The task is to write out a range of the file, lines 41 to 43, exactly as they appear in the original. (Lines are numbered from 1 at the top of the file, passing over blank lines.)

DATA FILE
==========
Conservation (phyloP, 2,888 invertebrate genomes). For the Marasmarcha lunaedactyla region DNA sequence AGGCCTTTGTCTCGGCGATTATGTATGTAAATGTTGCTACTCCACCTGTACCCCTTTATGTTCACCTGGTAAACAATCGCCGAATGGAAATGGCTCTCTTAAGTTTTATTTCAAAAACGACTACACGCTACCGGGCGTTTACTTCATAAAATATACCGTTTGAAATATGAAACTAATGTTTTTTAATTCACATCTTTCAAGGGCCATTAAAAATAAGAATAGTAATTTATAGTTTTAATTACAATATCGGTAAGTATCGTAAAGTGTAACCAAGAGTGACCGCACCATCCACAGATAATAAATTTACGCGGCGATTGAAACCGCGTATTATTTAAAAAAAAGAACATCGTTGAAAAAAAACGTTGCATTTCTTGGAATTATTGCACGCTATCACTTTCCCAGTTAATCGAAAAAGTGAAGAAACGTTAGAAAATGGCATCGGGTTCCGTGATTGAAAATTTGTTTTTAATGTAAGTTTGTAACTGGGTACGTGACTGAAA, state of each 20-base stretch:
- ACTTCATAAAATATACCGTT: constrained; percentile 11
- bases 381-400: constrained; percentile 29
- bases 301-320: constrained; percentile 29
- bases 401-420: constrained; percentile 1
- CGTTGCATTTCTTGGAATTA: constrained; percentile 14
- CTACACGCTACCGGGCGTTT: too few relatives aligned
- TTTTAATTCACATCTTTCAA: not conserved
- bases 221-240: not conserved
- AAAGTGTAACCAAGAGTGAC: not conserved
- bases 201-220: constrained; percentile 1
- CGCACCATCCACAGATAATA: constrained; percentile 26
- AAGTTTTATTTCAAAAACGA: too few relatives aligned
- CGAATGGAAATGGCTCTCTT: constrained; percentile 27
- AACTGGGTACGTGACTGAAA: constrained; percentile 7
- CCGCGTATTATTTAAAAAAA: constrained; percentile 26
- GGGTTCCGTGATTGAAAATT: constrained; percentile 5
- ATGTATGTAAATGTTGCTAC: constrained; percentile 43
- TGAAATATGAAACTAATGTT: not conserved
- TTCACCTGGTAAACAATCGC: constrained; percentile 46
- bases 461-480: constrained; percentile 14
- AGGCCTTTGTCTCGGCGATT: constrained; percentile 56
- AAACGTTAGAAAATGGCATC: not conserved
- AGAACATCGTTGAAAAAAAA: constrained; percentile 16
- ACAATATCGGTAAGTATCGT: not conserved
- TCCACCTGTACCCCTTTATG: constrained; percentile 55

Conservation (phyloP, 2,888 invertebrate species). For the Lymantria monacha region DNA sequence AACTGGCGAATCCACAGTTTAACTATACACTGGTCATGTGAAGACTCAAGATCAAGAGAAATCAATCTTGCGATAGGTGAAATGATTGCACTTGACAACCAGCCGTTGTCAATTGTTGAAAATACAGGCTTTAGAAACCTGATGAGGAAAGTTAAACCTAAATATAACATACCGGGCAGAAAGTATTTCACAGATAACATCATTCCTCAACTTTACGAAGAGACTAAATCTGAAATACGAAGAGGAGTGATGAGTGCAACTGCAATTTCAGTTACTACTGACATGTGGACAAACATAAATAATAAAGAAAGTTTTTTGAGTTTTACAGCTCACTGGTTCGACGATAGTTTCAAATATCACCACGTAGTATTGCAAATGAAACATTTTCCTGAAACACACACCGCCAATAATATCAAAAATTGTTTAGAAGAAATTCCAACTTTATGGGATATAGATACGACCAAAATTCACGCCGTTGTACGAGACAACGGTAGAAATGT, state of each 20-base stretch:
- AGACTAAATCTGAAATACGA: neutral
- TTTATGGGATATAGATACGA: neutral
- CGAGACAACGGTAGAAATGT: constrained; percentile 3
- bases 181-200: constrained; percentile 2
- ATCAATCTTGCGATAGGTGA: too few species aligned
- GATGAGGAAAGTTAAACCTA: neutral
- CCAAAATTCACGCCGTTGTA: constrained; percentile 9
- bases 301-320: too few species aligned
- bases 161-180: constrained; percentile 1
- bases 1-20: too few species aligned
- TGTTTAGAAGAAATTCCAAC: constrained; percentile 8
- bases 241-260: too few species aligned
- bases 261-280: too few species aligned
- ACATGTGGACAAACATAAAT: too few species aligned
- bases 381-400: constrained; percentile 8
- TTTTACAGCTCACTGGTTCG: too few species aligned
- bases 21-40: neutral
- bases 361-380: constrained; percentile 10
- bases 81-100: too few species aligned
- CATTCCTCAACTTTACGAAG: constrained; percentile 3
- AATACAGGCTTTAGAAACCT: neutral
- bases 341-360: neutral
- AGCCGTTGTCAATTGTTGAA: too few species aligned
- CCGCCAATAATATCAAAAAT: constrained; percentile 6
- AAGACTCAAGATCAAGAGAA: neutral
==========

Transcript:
- ACATGTGGACAAACATAAAT: too few species aligned
- bases 381-400: constrained; percentile 8
- TTTTACAGCTCACTGGTTCG: too few species aligned